OPEN SOURCE SOFTWARE AND RESEARCH INFRASTRUCTURE
The UK features an impressive set of online systems and services meant to help researchers develop effective and innovative ways of conducting research. Nevertheless there is still some reserve in adopting these technologies to their full potential. This document suggests that the main issues are social and organisational rather than technological, and maintains that some key lessons for improving the current situation can be learned from open source development practices.
To begin with, let's look at an overview of the conclusions drawn from recent studies and interviews with researchers and service providers in the academic sector. A more detailed analysis is provided in two related documents, which present community and sustainability open development lessons.
Research infrastructure background
In recent years, the ways in which academic research is carried out has been dramatically challenged by the opportunities provided by internet. The internet has the potential to facilitate distributed collaboration between researchers, or e-Research, which in this context can be defined as research conducted in virtual communities across the academic and industrial sectors using specially designed online technical facilities and services. Members of these research communities have the ability to share, federate and exploit the collective power of global scientific facilities, supported by a technical framework that allows participation regardless of geographic location. This network of tools, resources and services that allow globally distributed scientists to collaborate on producing research outputs is known as research e-Infrastructure, or simply e-Infrastructure.
The research e-Infrastructure in the UK consists of a number of loosely connected or separate projects, tools and services. Some are general in scope and address the needs of various researchers. Others are quite specific and serve small groups of specialists. In both cases, e-Infrastructure is designed to foster new ways of conducting research and improving cross-subject collaboration. This is similar to the role assigned to research infrastructure at a European level. In the European Commission's research strategy, for example, e-Infrastructure is perceived as a key element of the new European Research Area, and an important tool for global scientific cooperation. e-Infrastructure is intended to provide an innovation space where the specific interests of scientists are met and cross-subject solutions for distributed research are deployed.
Embedding human and technical infrastructures
The technical deployment of a complex e-Infrastructure is only one step towards fostering new ways of conducting research. An equally important step is encouraging researchers to use this technical framework to its full potential. Addressing this issue, a number of reports mention the need to embed the technical research framework in a 'human infrastructure'. In this context, 'human infrastructure' refers to the social and organisational arrangements enabling technologies to be used effectively. The AVROSS report, for example, states that e-Infrastructure uptake is as often hindered by human and organisational issues as it is by technical ones. Focusing on the UK, it recommends continued technical innovation in e-Research, but at the same time improving the social framework that would allow research communities to better exploit these technical assets.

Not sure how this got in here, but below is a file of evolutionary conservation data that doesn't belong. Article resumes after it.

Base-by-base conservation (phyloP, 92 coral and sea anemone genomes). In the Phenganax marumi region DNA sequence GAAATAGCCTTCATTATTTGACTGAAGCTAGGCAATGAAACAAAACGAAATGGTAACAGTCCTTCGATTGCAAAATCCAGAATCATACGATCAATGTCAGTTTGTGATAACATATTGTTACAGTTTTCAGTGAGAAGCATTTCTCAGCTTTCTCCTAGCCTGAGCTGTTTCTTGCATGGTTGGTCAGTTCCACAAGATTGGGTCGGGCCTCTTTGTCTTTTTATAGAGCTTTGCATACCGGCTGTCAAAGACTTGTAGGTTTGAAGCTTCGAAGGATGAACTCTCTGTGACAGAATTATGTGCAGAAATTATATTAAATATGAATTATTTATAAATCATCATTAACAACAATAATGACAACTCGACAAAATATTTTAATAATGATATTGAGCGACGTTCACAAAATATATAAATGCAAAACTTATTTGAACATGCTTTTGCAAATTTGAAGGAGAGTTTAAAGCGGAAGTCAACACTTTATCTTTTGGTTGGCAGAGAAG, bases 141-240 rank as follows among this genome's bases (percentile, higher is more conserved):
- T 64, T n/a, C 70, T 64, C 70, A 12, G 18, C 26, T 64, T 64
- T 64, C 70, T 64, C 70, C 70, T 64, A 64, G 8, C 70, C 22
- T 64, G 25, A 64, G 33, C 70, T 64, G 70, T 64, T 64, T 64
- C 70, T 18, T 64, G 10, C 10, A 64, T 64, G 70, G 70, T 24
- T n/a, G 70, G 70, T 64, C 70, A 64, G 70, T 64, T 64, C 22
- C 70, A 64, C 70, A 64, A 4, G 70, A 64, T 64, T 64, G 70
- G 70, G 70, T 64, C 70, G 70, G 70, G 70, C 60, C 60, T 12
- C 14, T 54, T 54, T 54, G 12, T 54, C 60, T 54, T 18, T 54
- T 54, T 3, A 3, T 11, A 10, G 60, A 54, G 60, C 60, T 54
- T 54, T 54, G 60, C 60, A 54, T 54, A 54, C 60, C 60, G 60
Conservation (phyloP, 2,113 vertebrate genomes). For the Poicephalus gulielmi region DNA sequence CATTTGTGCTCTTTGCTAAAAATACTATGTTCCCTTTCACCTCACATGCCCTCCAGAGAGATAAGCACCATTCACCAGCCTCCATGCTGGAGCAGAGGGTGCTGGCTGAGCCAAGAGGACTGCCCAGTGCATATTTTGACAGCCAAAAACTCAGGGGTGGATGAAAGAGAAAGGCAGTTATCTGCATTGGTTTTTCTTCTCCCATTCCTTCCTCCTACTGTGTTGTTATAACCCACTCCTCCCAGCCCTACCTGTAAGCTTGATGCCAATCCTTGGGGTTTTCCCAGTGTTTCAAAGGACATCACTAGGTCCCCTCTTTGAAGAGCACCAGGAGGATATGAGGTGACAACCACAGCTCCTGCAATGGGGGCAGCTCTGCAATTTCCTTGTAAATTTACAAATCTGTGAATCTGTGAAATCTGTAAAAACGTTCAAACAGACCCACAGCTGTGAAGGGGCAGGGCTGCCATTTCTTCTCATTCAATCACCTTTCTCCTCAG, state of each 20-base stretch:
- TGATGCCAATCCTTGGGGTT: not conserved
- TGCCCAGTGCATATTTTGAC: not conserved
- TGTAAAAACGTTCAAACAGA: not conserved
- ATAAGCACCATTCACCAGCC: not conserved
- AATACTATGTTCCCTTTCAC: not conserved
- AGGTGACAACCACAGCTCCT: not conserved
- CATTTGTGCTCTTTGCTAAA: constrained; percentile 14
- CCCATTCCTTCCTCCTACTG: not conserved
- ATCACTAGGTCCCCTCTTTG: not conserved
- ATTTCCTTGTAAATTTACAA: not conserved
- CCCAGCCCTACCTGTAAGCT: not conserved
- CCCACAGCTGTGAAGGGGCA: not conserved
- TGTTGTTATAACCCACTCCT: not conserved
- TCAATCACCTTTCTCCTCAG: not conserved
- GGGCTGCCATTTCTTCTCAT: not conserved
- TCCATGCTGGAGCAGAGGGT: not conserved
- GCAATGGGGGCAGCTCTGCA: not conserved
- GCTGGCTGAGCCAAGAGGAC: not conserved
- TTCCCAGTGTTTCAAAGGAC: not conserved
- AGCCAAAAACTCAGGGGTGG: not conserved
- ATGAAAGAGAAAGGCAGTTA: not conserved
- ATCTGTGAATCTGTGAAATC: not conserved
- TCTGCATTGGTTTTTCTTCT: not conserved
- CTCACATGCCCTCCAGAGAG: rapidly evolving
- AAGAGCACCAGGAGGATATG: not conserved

Other reports highlight similar issues. For example, the e-Research Community Engagement findings mention the need to correct the current focus on building hi-tech systems and tools at the cost of grasping the real context of their use (recommendation 8). The study suggests creating research intermediaries, or 'boundary spanners', who can act as facilitators between research domains and between research and technical staff (recommendation 10). This is similar with the role of community in open source development, perceived as essential for the software that is being built.
The vital role that community development can play in the success of e-Research is beginning to be acknowledged on a global scale. For instance, the US National Science Foundation funds a Virtual Organizations as Sociotechnical Systems program. The European Commission has a strand on Virtual Research Communities in its current FP7 call. In the UK, however, building communities around products and processes related to e-Research is not yet seen as a priority. A recent e-Research Community Engagement report suggests that UK funding bodies should also include future community engagement calls similar to the EU and US programs (recommendation 15).
Lessons from open source development
Building a 'human infrastructure', as these reports suggest, is not an easy job. In fact, it can be more challenging than building and making available the current array of technical infrastructure tools, as human nature is more complex than technology and affected by a host of factors rarely taken into account by software engineers. However, projects need not start from scratch in this process, as a fair amount of experience in building communities around technical systems already exists in the area of open source software development. Some of this experience applies to web-based collaboration in general; some is particularly relevant to building and maintaining software. The next two sections highlight how lessons learned from open development, particularly in the areas of community building and sustainability, could help to increase the uptake of e-Infrastructure by UK researchers.
In open source, encouraging users and developers to engage with the project is crucial for building a thriving community. In fact, building a sustainable product largely depends on forging an environment in which users and developers share a culture of mutual support and a sense of following a common goal. The effects of seeding similar ideas in research infrastructure communities could be substantial. For instance, they could help to resolve problems resulting from a lack of understanding between research stakeholders. [HOW?] They could also help service providers to identify the right level of guidance needed by researchers to engage with e-Infrastructure, without putting them off by excessive hand-holding. [link to relevant para in Community doc]